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June 9, 2009

 

SUNY graduate applies passion to downtown

21-year-old connecting the college to Cortland through Institute for Civic Engagement

SUNY gradBob Ellis/staff photographer
Tim Rodriguez is serving as the Main Street community outreach coordinator for SUNY Cortland’s Institute for Civic Engagement.

By SCOTT CONROE
Staff Reporter
sconroe@cortlandstandard.net

Tim Rodriguez has spent a large chunk of his young life figuring out how to help others.
Since January, the recent SUNY Cortland graduate’s job has been to help downtown Cortland, as community outreach coordinator for the college’s Institute for Civic Engagement and its partner, Cortland Downtown Partnership.
The native of Poland, Herkimer County, a town on the edge of the Adirondacks, works on building bonds between the college and the city.
The events he has helped to plan include Chill-A-Bration, the summer concert series, Taste of Cortland and the Martin Luther King Day of Education and Service.
That mission of helping a community, which he will pursue until December as an AmeriCorps member, fits well with the times when he has raised money for Habitat for Humanity, built houses in North Carolina and Cortland, and navigated a river in rural India.
“Habitat for Humanity lets us build affordable, decent houses for people to live in, and we have fun while doing community service,” he said of his three years in SUNY Cortland’s chapter of the organization. “You build friendships, learn about situations people are in. You come out of the campus bubble and meet students you might not.”
He says this same theme applies to his efforts to tie college and city, working from his office at the Downtown Partnership in the Beard Building at 9 Main St.
Rodriguez, 21, was a star distance runner when he came to SUNY Cortland out of West Canada Valley Central.
He left the college’s varsity team after his freshman year but competed that summer on the Down Under Sports Tour. He started a club cross country team and continued to run. He used running as a way to raise money, first with a charity race in April 2007 where he and six other students ran 600 laps around a track to raise money for Habitat.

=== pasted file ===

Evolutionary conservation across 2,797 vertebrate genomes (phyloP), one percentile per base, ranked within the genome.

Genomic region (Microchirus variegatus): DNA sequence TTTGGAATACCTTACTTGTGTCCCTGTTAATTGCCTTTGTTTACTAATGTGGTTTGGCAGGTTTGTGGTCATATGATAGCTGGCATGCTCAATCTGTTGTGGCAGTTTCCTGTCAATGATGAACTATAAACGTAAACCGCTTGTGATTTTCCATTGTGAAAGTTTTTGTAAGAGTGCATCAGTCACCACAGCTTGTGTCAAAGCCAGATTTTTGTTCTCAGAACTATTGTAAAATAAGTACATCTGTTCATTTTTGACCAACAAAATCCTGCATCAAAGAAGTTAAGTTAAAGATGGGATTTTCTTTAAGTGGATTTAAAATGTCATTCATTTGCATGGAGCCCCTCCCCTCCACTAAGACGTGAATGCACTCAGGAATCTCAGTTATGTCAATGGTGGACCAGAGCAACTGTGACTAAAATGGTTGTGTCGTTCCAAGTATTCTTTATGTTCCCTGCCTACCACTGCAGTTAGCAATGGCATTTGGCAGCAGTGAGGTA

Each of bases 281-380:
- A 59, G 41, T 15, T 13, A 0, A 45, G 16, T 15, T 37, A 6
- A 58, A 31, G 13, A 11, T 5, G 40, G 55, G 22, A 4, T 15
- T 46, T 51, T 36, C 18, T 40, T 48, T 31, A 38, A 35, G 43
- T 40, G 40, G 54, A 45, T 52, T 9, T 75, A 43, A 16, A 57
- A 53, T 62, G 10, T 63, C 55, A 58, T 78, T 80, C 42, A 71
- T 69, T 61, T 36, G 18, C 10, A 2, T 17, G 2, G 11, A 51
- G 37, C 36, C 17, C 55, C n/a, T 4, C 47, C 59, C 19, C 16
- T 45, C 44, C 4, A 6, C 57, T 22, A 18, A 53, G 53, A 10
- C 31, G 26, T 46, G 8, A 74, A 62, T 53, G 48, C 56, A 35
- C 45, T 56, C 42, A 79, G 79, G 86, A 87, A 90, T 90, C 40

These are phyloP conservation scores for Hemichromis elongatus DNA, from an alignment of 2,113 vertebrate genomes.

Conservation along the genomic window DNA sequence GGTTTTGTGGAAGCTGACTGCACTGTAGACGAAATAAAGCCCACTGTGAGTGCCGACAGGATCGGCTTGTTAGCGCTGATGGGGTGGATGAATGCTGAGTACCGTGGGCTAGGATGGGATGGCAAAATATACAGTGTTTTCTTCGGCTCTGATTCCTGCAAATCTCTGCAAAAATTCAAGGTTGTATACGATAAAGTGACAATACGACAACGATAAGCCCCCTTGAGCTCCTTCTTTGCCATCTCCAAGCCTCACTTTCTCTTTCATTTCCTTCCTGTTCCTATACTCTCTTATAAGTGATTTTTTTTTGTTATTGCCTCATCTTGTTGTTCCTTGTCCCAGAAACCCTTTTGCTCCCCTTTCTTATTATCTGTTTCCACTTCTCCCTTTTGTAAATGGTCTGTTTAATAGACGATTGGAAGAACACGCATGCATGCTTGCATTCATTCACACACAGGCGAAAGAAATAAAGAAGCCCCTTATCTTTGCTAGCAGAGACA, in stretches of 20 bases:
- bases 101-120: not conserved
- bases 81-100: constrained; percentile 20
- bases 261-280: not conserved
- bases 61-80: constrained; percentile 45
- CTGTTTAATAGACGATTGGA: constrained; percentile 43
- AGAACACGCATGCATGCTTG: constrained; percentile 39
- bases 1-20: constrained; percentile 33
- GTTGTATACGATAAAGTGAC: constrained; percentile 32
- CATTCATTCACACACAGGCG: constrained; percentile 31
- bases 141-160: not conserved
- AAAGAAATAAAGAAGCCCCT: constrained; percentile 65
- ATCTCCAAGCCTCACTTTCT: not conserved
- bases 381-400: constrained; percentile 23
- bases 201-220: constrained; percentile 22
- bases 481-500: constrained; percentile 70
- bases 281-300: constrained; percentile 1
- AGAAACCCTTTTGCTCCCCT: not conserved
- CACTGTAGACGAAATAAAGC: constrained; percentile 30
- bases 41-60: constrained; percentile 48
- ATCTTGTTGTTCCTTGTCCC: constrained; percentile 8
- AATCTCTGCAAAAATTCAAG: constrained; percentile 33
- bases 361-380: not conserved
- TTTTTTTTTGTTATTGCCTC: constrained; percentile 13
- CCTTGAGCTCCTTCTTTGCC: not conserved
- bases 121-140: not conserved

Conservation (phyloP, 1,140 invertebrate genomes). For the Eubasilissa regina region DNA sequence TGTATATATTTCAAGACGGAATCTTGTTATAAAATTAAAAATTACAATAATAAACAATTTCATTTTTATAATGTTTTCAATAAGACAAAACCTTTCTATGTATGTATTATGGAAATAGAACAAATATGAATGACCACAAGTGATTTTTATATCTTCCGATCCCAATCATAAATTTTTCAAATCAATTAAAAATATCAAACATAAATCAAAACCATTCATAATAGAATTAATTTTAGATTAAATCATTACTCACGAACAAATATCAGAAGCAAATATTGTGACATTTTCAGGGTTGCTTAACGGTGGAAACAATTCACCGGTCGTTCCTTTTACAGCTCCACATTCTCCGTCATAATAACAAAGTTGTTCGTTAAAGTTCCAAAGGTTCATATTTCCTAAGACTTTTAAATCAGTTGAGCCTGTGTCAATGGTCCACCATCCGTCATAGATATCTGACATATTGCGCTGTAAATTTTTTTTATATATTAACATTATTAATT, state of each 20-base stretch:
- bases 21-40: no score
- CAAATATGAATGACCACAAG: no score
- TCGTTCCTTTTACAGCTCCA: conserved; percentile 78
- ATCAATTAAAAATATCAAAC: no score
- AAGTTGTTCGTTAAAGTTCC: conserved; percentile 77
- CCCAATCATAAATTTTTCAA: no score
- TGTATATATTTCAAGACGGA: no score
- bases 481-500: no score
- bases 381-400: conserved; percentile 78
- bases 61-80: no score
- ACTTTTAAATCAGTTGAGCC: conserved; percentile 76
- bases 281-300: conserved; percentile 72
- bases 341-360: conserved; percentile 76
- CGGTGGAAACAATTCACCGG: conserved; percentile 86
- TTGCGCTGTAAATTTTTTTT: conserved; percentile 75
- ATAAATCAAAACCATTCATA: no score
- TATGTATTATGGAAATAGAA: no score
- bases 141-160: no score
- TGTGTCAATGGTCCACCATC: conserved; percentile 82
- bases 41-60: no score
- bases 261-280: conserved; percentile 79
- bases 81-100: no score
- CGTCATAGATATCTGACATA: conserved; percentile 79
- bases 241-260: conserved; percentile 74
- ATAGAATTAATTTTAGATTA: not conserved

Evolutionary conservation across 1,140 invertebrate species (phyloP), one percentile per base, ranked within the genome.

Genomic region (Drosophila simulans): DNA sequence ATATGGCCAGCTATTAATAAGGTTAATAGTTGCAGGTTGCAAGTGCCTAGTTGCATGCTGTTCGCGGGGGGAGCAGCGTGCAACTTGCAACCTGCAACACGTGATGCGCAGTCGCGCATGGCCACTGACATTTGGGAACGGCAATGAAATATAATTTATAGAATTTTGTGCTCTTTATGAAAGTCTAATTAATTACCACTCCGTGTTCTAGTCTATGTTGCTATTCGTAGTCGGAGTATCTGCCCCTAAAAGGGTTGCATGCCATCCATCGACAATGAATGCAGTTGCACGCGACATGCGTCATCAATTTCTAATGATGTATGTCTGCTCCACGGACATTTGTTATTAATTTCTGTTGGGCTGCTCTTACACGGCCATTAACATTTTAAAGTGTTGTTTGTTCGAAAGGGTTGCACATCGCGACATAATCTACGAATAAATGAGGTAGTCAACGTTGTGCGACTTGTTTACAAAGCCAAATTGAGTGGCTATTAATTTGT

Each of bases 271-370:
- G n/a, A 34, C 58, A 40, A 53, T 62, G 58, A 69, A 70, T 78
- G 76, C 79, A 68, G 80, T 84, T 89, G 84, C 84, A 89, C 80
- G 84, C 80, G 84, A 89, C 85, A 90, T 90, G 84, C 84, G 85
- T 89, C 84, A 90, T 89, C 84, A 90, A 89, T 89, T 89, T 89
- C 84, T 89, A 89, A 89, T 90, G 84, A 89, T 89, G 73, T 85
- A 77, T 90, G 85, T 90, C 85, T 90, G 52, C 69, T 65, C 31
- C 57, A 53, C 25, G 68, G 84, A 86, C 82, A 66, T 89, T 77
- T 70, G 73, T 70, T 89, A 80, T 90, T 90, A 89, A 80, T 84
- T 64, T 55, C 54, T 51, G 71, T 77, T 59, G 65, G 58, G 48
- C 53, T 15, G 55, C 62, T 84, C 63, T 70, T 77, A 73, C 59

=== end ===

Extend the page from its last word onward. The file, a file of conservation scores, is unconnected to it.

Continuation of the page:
They collected $650.
The club followed that with a run from Cortland to Utica the following October, to raise money for children in Mozambique whose parents had died of AIDS. The relay took 25 hours and involved six people who ran 10 miles at a time, using primarily Route 13 and Route 5 to cover 150 miles. The team raised $700.
Rodriguez said he became interested in Habitat for Humanity as a college freshman and spent spring break of his sophomore year in North Carolina, building houses.
“That got me hooked,” he said.
In time, his passion grew for social issues such as injustice in all its forms. He needs that passion to do his job, he admits.
“I can’t say why,” he said. “I focused mostly on running in high school. Here, it was social issues. It grew. I don’t view it as helping people, I don’t think I’m anyone so great to go helping others. I like working with issues.”
“Tim is very civic-minded,” said Adam Megivern, Downtown Partnership director, who works with Rodriguez. “He is mellow and laid-back, but persistent. He started with a college perspective on things but has learned about the city, so he has begun to blend those two ways of thinking very well.”
Rodriguez has applied to be a Peace Corps volunteer next, for 2010. In the spring, he was chosen to receive a SUNY Award for Student Excellence, one of four given to SUNY Cortland.
A recreation major, he spent spring semester of his junior year in India as a Study Abroad student through the National Outdoor Leadership School.
“The main goal is to teach leadership in real outdoor settings, while learning about the environment and staying in homes,” he said.
Rodriguez and 13 other students traveled through a province on the edge of the Himalayas, bordering Tibet. They went rafting on the Ganges River, learning its history and studying survival techniques.
“We rafted 30 miles, three times, over two weeks,” he said. “We backpacked for two weeks. We studied wilderness first aid for five days. We did the home stay for two weeks. Then we backpacked again for a month.”
He was struck most by the willingness of people in their base village to host them.
“I was there for two weeks, staying with a family — two students with a family of five, vegetable farmers,” he said. “It was big for them because we were the first group to stay in homes there. The hosts had spent a year learning English for this.”
Rodriguez returned to SUNY Cortland a changed man, remembering the mountains’ beauty, and the people.
“The energy and friendship — the people were just open,” he said. “The social and political issues we heard about. They were trying to build roads, and in doing that they caused landslides. They had built a dam that wiped out villages. The mountains were being dynamited to make way for the dam and change the river’s course. The population along that river was equal to the U.S. population.”
He said he has taken from all of these experiences a sense of continually being active, of wanting to connect people.
“I think people need to know about social and community issues,” he said. “It’s important.”

 

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